Six months ago the dream was all but dead.
Kids These Days officially broke up on May 8, 2013. Two days later I was behind the wheel of my Chevy Trailblazer heading north to Wisconsin. The seven piece funk/soul/rock/hip-hop group that had captivated a generation of a city was no more, and they had retreated north to make sense of it all.
As I drove through the newly warm spring air with drummer Greg Landfair, his girlfriend and a friend, we listened to the eclectic sounds of Traphouse Rock and Hard Times. The group had spanned nearly four years together, essentially amounting to what would later be referred to as their “college days”. With college over, we pulled up to a hastily-erected sign on the side of a seldom-used street in what seemed like the middle of nowhere of Wisconsin to return to where it all began.
As we pulled up to the main house of the Postock farm, the ominous sounds of Macie Stewart’s voice could already be heard emanating from the large, old barn located just on the other side of the red brick structure.
For a group of young adults that achieved so much, the end of the band was almost jarringly abrupt. After a series of tense discussions and numerous arguments, Kids These Days rode out their tour through New York and called it quits. Horn players Nico Segal and J.P. Floyd left from there to join Frank Ocean on tour, Vic Mensa immediately embarked on a solo hip-hop career and the rest headed back to Chicago to figure everything out.
Stewart, Liam Cunningham and Lane Beckstrom had arrived a day earlier to set up in the cavernous barn, where they had played their first show as Kids These Days half a decade earlier. Tacked on the wall was a four foot long, haphazardly torn piece of brown construction paper with words scrawled over it.
When I asked Liam what was written he just looked at me absentmindedly and said, “They’re the new songs.”
Counting the lines on the paper as it swayed in the Spring breeze, I counted thirty. Determined to record them all that weekend, the friends turned the summer getaway into a sort of boot camp, waking up early and playing late into the night. One thing was obvious; the band was hurting, and they planned to work through the pain with music.
“At first I felt an incredible sense of urgency to put something out, stay on the scene,” said Beckstrom. “The more I’ve thought about it, the more I realized none of this should be rushed and I think that mentality has been really beneficial to us as we’ve evolved the band.”
Three months after my visit to Wisconsin following the break-up, I found myself back north, this time for the annual Postock Festival, a small weekend gathering of music hosted by the Cunninghams and friends. Having debuted Kids These Days at one of the first Postocks years ago, it was fitting that the band’s first foray back into public domain would be in the barn that saw it begin once before.
Since then, Marrow has quietly been circling the city playing gigs, working things out, rehearsing in the front room of Liam’s house, cluttered with foot pedals, drum sticks and guitars.
“A typical week is four rehearsals, maybe work on lyrics for a couple songs and just try to keep the ship going,” said Cunningham. “But if we’re not doing that, I’m constantly thinking about how I want to be doing stuff with Marrow and that’s a good feeling. For awhile, it was hard to not have a project to be working on.”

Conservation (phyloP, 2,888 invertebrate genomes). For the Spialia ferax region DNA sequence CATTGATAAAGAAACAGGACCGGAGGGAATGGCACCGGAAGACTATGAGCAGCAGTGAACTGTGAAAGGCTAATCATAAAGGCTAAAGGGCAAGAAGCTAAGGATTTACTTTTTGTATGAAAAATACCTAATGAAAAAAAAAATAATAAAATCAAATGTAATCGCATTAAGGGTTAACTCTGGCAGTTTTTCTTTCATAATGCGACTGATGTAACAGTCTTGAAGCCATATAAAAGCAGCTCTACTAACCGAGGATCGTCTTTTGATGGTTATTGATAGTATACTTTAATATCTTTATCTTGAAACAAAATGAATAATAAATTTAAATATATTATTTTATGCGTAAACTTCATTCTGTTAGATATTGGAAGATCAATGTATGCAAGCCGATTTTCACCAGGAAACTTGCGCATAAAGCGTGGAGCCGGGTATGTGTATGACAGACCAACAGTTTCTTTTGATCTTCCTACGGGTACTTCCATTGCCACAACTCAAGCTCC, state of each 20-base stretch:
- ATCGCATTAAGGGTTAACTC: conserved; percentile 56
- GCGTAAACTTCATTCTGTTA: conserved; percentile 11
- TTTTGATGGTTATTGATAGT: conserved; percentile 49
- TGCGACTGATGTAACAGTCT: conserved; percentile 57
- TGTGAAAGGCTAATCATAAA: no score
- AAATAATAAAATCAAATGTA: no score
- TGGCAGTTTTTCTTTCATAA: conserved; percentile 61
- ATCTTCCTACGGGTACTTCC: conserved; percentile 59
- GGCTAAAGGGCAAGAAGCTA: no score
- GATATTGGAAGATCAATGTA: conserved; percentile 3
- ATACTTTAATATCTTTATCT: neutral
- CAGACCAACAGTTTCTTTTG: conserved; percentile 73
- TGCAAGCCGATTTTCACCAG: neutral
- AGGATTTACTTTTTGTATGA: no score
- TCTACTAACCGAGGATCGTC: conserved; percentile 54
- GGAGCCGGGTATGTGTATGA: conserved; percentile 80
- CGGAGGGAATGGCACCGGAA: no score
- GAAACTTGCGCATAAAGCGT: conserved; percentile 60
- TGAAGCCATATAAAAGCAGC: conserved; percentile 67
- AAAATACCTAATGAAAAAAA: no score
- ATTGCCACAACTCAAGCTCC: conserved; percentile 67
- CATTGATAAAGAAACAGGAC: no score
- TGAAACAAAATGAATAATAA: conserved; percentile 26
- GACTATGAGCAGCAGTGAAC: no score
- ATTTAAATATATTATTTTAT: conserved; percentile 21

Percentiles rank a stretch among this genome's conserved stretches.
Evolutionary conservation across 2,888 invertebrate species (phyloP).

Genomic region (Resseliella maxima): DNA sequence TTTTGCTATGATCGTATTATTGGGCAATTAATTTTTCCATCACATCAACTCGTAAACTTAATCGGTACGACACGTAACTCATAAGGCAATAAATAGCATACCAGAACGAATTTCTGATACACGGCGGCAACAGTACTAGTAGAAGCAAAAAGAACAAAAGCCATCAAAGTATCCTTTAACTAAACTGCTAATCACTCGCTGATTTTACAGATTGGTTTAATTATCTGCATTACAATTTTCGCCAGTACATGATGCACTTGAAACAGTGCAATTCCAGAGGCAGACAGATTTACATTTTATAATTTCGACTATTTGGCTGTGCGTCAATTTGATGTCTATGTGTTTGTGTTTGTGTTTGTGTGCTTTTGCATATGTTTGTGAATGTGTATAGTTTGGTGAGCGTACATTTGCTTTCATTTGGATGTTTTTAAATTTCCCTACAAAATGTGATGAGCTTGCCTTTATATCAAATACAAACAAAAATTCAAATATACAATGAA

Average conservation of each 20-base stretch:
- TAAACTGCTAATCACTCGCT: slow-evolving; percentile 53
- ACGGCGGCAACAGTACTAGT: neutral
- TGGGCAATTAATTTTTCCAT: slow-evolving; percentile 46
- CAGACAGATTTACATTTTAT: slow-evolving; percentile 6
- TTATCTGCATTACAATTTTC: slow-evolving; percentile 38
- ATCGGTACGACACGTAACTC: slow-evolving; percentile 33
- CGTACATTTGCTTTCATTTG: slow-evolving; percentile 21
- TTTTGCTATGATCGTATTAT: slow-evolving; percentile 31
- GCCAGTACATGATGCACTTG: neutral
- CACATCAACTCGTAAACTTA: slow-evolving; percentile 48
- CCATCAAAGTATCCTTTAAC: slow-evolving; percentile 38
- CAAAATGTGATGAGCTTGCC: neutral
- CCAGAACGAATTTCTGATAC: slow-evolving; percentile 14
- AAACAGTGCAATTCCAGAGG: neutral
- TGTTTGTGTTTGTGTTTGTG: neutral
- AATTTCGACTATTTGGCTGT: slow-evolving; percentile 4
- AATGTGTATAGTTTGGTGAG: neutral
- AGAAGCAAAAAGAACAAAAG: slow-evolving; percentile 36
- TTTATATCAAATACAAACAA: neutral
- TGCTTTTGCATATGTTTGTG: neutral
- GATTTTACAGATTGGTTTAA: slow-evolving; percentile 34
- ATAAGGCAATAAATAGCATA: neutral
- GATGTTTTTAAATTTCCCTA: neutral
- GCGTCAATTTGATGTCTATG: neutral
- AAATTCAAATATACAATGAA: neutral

December 19, the journey that started all those months ago on the farm come full circle as Stewart, Cunningham, Beckstrom and newcomer Matt Carroll debut their re-incarnated band with an album release show at Schuba’s on the north side of Chicago for their aptly-named EP, Two.
“We’re really happy to have Matt on board, he’s a very different player than Greg,” said Cunningham of the band’s newest addition. “Once we got to know him and he expressed how far he was willing to commit to the band, it became obvious to us that he would be a great fit.”
With Cunningham and Stewart writing a majority of the music, Marrow enjoys an eclectic sound that plays wonderfully between Liam’s deeper, bluesy feel and Stewart’s powerfully angelic voice with ease, and songs that deal with more than what happened on the weekend. There is a semblance to the old band, but only here and there. The four-part group is a more mature, sure-of-themselves experiment that allows for a kind of freedom, musically, they haven’t felt in awhile.
“After everything happened, Liam called me on the phone and said he still wanted to make music with me and of course I did too,” said Stewart. “With Marrow, people can hear our songwriting a lot more; which is a big deal. Also, since people have last heard us we’ve matured immensely, so it’s all just really exciting.”
For help with their re-introduction, the group turned to a familiar face in director Austin Vesely, who crafted and shot the group’s first video, which spanned both songs on the debut EP. The artistic, Kubrick-inspired, eight-minute romp across the prairies of northern Illinois is a fitting storyline. A long train journey wrought with irregularities and odd encounters that ends with a freeing experience somewhere far away in the country; it’s hard not to see the symbolism.
As the three old friends prepare to start all over again, they do so with a clear conscious and endless possibility. next June, the four will likely head back north to the Postock farm to play once again in the barn that has seen it all. There’s no telling where the group will be then, but one thing’s for sure. Six months later, the dream is still very much alive.